Many years ago I read a book by one of the great thinkers of our time. So much time has passed since then that I can remember neither the name of the author nor the title of the book but I vividly recall the lessons contained within the pages of that book.
The author spoke at length about achieving greatness and reaching pillars of success that eluded the masses.
He spoke of the need for planning and the importance of persistence. He wrote about the power of attitude, the magic of resilience, the gift of determination and the necessity of passion.
And then he spoke of the four rules. He explained that these rules form the non-negotiable, non-transferable and non-tradable foundation upon which all success must be built if it is to be sustained and from which all failure emanates when these rules are short-circuited.
On the surface they appear to be the essence of simplicity and yet upon deeper examination their role in acquiring greatness becomes indisputable.
The four rules are:
Be on time.
Finish what you start.
Keep your word.
The author spent a great deal of time explaining the importance of each of these rules and as I recall it was abundantly clear why they are all equally important, necessary and essential if one truly wants to reach the full greatness of one’s potential
1.Be on time:
The first rule on the pathway to success lies with the unmistakable and yet unconscious message that honouring the value of punctuality brings to those with whom we interact on our journey to greatness.
When we are on time we convey a message that tells others how important they are to us. It confirms that despite all the other events and circumstances in our lives vying our time, we have pushed aside everything in order to be on time and that we respect their time by not keeping them waiting.
Being on time is character revealing. It tells the world that we are respectful of others and when we agree to be at a certain place at a certain time we make sure this happens because we have far too much respect for others to believe it is okay to not honour our commitment to being on time.
It was not too long ago that a friend told me of a financial planner who had made an appointment to meet with him. The salesperson arrived 35 minutes after the appointed time and without even acknowledging or apologizing for his tardiness, went straight into his sales pitch.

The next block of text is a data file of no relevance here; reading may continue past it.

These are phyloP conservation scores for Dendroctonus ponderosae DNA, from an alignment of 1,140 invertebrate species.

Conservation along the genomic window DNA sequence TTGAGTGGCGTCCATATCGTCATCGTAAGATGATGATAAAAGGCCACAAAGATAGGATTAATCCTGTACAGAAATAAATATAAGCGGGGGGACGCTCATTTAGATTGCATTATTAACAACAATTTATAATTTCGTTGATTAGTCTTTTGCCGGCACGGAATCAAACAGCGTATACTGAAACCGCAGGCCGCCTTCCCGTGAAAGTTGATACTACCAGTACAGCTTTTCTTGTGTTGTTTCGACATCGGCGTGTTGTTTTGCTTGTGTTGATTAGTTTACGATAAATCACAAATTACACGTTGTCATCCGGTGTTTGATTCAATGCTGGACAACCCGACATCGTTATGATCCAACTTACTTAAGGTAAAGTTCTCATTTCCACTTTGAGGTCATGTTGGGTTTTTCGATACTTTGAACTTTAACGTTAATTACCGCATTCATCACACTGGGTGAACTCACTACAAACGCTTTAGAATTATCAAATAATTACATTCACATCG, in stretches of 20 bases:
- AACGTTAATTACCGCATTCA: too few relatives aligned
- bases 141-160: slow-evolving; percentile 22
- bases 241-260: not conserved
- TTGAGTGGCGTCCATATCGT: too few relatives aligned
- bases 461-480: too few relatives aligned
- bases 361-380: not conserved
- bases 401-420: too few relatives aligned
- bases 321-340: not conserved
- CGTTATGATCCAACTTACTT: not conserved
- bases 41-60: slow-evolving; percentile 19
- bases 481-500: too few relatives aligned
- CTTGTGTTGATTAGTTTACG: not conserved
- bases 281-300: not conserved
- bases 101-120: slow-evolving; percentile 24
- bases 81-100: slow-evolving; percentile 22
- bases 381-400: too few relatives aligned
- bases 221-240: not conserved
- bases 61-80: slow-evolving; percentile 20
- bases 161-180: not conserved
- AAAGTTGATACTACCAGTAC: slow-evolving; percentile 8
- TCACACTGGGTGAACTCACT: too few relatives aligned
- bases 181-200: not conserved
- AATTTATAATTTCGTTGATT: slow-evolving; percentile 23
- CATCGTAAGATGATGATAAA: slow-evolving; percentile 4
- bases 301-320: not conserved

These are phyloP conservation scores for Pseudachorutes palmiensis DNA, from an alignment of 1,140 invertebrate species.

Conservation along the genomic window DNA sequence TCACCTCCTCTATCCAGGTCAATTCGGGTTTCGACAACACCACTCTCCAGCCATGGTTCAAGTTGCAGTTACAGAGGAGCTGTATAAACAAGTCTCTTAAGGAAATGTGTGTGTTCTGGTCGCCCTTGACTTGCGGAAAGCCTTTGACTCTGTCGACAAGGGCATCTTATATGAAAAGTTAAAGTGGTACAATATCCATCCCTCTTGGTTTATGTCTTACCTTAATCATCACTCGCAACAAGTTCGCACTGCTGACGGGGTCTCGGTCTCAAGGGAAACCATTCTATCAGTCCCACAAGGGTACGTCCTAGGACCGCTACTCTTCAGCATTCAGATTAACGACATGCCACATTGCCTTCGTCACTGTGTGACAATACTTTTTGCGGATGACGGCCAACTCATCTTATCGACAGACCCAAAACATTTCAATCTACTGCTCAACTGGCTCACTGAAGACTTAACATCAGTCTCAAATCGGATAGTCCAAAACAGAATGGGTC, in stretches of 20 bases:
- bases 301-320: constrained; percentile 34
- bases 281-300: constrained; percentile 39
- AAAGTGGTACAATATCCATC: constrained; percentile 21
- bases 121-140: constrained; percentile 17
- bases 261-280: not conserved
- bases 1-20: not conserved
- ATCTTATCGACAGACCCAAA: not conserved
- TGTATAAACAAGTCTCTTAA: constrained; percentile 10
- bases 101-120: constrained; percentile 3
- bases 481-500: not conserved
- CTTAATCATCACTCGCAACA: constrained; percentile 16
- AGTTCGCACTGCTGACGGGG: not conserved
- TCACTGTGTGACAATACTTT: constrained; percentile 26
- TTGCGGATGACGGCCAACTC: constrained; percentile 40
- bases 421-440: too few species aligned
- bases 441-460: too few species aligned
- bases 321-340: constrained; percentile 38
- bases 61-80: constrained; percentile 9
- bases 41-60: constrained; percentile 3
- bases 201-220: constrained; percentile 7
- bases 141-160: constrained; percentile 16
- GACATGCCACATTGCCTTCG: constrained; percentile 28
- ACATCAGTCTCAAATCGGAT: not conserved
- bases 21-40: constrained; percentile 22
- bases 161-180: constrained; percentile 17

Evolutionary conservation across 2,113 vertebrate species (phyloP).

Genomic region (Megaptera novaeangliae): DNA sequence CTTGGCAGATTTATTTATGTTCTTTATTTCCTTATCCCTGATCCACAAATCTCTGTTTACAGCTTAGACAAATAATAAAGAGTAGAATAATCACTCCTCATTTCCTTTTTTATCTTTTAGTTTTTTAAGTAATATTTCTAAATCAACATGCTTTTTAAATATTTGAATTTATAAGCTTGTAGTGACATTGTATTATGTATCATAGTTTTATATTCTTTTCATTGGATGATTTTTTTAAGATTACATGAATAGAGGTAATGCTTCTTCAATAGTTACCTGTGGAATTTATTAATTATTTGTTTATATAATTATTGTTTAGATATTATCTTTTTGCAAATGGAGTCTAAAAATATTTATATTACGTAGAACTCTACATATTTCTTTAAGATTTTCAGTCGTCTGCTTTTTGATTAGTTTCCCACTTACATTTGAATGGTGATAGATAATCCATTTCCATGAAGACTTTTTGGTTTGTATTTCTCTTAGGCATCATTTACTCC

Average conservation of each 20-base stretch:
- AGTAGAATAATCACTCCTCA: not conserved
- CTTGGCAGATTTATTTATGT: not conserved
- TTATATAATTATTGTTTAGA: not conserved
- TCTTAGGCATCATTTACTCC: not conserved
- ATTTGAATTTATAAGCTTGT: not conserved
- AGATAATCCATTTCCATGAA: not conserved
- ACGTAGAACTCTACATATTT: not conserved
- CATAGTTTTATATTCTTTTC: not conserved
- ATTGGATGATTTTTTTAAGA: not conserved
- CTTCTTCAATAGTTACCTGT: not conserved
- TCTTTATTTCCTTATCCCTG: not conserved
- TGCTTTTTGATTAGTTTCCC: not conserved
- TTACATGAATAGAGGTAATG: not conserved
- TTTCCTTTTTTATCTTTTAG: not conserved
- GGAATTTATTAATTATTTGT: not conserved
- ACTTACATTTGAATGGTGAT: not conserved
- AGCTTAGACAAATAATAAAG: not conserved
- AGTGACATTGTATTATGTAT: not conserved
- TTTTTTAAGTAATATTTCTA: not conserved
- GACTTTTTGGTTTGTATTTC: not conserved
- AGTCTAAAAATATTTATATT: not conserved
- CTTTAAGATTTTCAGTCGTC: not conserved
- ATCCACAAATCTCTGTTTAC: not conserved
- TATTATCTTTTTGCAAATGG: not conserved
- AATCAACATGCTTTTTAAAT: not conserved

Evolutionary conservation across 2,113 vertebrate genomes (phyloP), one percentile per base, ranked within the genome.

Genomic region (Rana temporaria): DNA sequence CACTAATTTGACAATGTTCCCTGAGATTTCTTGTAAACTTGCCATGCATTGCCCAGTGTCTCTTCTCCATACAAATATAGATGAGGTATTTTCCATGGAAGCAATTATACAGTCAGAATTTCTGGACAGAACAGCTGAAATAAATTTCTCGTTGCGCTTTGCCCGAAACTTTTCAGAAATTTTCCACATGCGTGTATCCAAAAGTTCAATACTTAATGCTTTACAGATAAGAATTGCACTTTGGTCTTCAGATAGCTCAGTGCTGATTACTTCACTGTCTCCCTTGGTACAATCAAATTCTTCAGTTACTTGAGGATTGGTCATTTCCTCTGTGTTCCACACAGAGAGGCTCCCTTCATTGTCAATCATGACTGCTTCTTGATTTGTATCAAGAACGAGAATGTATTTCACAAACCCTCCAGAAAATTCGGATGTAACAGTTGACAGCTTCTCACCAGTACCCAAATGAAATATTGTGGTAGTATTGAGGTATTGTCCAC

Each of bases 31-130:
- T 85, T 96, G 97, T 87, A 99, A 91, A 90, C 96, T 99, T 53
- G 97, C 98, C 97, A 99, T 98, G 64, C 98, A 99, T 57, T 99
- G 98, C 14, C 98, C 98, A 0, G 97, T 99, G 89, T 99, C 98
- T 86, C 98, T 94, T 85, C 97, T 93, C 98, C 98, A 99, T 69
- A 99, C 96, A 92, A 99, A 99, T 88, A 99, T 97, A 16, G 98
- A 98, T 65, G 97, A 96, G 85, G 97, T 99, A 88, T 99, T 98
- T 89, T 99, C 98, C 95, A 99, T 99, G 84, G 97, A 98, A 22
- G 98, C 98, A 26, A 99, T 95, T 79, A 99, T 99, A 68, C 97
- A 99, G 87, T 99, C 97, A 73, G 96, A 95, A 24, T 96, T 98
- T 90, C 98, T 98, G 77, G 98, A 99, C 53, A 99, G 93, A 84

My friend interrupted him and told him that if he – my friend – was not important enough for the salesperson to be on time to meet then clearly he was not important enough to be a client and therefore there was no point in the salesperson continuing his presentation.
Being on time is not suggested, it is not optional, it’s the only way to be.
Politeness; you know, saying please, thank you, holding the door open for another person, being respectful speaks volumes about you just as powerfully as does impoliteness.
The author expounded at length on the value and importance of politeness. In order to achieve greatness we will need the help of others and that help will more forthcoming from those to whom we have displayed great politeness and shown much respect.
This rule is called the rapport builder. Politeness suggests caring and trustworthiness and sends a strong message that we care.
It is interesting to consider how expensive rudeness can be when compared to the returns earned by politeness which costs absolutely nothing to deliver.
The four rules mentioned above are the prerequisites for The Habit of the Four Rules of Greatness and according to those practitioners of this habit, without The Habit of the Four Rules of Greatness , greatness itself remains an elusive ideal.
Over the next week focus as much of your available energy as you can on these first two rules and as you do so you will quickly realize the immense value of adopting The Habit of the Four Rules of Greatness.
The Habit of the Four Rules of Greatness will begin to work for you right away and as it does, imagine how much more it will do so once we have fully discussed Habits three and four which we will do one week from today.
Let’s make a habit of meeting like this.